[Editor’s Note: The following contains spoilers for “Anne With an E” Season 2, including the finale “The Growing Good of the World.”]
The character of Great Aunt Josephine Barry in the “Anne of Green Gables” books has always been a fan favorite because she seemed to truly understand and encourage the unique aspects of the orphan that transformed the lives of those in Avonlea. In the Northwood Entertainment-produced Netflix adaptation of “Anne With an E,” it’s revealed that her perception and empathy comes from her own personal struggles: Aunt Josephine (Deborah Grover) is gay.
Series creator Moira Walley-Beckett (“Breaking Bad,” “Flesh and Bone”) spoke to IndieWire about adding this extra dimension to the beloved literary character, as well as more realistic touches for Canada in the Edwardian period, and what she’s eyeing for Anne Shirley Cuthbert (Amybeth McNulty) in Season 3.
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“Upon reading [the novel] again as an adult, I was wondering about Aunt Jo,” said Walley-Beckett. “In the book, she’s a spinster and she’s just a bit of a curmudgeon, and that’s kind of it. So I’m like, ‘Well, she coming to the Barrys for a month and she’s grieving,’ that’s why I decided to justify why she’s there: Who is she grieving?”
That answer came in Season 1 when the wealthy Aunt Jo revealed that she was mourning the loss of the person whom young Diana Barry (Dalila Bela) thought of as Aunt Gertrude, Josephine’s partner. Although the term didn’t exist at the time, their relationship was a “Boston marriage,” the cohabitation of two women independent of financial support from a man. While the Barrys merely saw this as a friendship, Josephine and Gertrude were in truth a lesbian couple.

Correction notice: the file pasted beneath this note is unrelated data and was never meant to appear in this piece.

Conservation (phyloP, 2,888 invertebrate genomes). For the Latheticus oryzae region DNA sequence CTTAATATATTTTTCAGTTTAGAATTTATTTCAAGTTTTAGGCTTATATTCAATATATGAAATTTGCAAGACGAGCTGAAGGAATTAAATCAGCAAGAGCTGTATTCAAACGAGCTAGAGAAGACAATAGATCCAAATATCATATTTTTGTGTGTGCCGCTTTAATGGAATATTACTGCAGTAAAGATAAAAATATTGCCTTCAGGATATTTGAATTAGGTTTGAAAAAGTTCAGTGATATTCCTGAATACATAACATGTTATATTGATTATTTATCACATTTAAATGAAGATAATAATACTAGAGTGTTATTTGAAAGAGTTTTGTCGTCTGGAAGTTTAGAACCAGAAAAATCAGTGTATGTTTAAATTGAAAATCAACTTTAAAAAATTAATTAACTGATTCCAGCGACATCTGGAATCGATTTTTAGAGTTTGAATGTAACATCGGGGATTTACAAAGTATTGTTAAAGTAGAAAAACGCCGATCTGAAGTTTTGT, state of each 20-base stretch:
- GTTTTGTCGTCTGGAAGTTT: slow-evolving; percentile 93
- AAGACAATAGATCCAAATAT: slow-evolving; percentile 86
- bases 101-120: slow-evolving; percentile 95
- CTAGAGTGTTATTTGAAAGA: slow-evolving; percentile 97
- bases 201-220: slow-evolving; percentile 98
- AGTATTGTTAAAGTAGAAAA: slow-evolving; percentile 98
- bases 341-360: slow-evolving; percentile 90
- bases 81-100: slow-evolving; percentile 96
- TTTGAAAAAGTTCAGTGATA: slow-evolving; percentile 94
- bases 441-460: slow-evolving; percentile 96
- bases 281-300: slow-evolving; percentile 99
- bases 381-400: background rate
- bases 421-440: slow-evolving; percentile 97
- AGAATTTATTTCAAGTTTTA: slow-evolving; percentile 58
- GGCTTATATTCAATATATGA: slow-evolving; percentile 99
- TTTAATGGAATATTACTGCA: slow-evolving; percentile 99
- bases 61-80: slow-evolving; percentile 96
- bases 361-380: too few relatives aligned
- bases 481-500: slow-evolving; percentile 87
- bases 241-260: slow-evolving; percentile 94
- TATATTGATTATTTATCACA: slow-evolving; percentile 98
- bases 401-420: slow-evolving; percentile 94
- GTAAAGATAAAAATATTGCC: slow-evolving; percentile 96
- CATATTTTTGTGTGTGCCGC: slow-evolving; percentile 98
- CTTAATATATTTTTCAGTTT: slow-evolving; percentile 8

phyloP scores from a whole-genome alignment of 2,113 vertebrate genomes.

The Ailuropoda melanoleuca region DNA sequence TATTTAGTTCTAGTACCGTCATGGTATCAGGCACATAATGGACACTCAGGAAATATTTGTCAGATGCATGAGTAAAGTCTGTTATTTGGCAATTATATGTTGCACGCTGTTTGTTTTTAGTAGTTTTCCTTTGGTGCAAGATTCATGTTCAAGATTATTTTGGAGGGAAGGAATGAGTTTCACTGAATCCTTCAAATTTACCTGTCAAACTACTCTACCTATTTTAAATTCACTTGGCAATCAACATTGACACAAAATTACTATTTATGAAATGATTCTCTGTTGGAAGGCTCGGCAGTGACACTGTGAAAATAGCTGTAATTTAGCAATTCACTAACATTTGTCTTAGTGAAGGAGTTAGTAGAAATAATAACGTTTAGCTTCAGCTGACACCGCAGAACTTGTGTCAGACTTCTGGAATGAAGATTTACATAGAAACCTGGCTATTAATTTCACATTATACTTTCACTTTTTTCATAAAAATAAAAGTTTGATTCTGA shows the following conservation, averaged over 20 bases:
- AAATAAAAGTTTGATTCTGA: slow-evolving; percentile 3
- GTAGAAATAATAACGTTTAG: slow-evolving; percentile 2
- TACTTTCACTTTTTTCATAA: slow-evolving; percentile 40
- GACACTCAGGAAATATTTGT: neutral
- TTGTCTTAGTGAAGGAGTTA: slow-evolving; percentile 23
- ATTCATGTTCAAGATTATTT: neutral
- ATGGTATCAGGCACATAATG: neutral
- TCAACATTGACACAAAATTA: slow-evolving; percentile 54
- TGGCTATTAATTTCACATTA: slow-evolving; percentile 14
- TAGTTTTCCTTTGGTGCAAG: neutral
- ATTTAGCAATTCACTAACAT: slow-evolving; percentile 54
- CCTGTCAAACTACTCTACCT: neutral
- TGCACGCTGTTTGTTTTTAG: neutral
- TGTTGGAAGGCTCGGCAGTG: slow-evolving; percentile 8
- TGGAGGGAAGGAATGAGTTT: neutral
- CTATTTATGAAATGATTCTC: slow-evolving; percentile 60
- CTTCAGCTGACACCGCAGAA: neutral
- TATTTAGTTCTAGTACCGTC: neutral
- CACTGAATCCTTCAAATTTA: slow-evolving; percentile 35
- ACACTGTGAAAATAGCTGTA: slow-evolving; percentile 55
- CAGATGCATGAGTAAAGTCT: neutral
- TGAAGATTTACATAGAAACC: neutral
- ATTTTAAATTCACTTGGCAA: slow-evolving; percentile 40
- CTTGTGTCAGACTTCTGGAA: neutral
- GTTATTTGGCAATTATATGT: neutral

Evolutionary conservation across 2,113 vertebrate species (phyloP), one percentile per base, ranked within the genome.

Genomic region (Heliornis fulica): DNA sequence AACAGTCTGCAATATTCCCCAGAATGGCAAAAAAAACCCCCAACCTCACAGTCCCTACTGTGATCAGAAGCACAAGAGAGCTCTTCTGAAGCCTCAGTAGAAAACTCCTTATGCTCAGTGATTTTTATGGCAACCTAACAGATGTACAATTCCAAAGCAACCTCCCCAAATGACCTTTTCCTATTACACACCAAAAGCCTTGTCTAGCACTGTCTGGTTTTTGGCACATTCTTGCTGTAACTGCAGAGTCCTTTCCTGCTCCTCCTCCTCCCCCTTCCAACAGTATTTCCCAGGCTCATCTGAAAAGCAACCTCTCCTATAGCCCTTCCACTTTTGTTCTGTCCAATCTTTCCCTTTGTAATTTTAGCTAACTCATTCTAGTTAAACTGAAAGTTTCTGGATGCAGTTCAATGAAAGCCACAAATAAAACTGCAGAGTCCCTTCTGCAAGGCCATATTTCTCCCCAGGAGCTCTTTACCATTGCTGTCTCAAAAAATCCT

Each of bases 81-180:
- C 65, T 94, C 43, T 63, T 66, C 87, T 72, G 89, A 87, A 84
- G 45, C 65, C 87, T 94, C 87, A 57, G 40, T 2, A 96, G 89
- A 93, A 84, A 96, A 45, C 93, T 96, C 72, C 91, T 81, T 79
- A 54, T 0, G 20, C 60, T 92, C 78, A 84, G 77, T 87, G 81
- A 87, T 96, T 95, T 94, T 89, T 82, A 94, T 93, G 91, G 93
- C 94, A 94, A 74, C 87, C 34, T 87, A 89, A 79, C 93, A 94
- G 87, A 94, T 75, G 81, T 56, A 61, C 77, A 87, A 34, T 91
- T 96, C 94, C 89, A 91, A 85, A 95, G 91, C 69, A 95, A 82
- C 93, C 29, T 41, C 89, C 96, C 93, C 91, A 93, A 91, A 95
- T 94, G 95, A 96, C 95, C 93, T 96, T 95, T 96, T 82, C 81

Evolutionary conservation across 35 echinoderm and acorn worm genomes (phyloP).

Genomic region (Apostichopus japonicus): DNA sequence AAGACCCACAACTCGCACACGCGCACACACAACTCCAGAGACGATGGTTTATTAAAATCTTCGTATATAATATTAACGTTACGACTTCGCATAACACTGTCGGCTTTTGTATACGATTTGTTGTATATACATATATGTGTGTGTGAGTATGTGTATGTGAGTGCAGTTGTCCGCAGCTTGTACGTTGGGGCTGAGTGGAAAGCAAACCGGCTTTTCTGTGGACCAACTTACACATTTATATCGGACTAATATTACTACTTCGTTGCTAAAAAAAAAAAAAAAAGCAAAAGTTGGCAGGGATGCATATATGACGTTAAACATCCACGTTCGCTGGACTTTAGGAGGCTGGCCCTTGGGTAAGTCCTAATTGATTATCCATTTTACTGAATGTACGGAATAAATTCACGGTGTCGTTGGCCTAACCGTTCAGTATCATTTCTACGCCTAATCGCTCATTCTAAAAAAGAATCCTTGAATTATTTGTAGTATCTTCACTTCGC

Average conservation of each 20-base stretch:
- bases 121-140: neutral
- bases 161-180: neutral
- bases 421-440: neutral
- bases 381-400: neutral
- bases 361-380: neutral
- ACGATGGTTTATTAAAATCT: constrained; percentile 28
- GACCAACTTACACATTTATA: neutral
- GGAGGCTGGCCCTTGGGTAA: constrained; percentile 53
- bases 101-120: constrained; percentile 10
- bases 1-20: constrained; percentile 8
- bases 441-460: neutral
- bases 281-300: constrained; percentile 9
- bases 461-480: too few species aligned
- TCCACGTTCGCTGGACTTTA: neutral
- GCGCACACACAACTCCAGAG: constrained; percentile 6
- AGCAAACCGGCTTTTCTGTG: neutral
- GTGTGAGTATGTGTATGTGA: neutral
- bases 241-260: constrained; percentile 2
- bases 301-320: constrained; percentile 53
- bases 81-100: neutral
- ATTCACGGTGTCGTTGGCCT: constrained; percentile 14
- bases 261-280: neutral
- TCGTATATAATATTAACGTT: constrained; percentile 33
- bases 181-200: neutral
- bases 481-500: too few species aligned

“It seemed like a perfect opportunity for me to dive into the reality of a Boston marriage that was secret, as it would have been at that time,” said Walley-Beckett. “And so we touch on that in Season 1, and in Season 2 we get to expand upon it in a way that allows her to provide a forum of acceptance and safe haven for Cole and the other people in her community.”
The Queer Soirée
One of the roles many feminist “new women” like Aunt Josephine performed in that era was to promote social and cultural causes. For Aunt Jo, that aforementioned forum of acceptance took shape in the so-called queer soirée, a fabulous fete that Josephine and Gertrude held annually. In the season’s seventh episode, “Memory Has as Many Moods as The Temper,” Josephine throws her first queer soirée since the death of her partner.
“It was very exciting for me and the writers to create that. We’ve been talking about the queer soirée, which is how we refer to it, since we all first sat down together,” said Walley-Beckett. “It was just like, ‘Wouldn’t it be amazing to get the kids to Charlottetown to see Aunt Jo and have her reboot her annual mid-winter queer soirée?’”
In one of the most visually stunning and entertaining scenes in the series so far, Josephine’s stately home is transformed into a veritable bower dripping with flowers, which are then supplemented by the flower crowns that most of the guest don if they’re not already gaudily attired. The guest list consists of people from around the globe, artists, and numerous other bohemian types who aren’t explicitly labeled.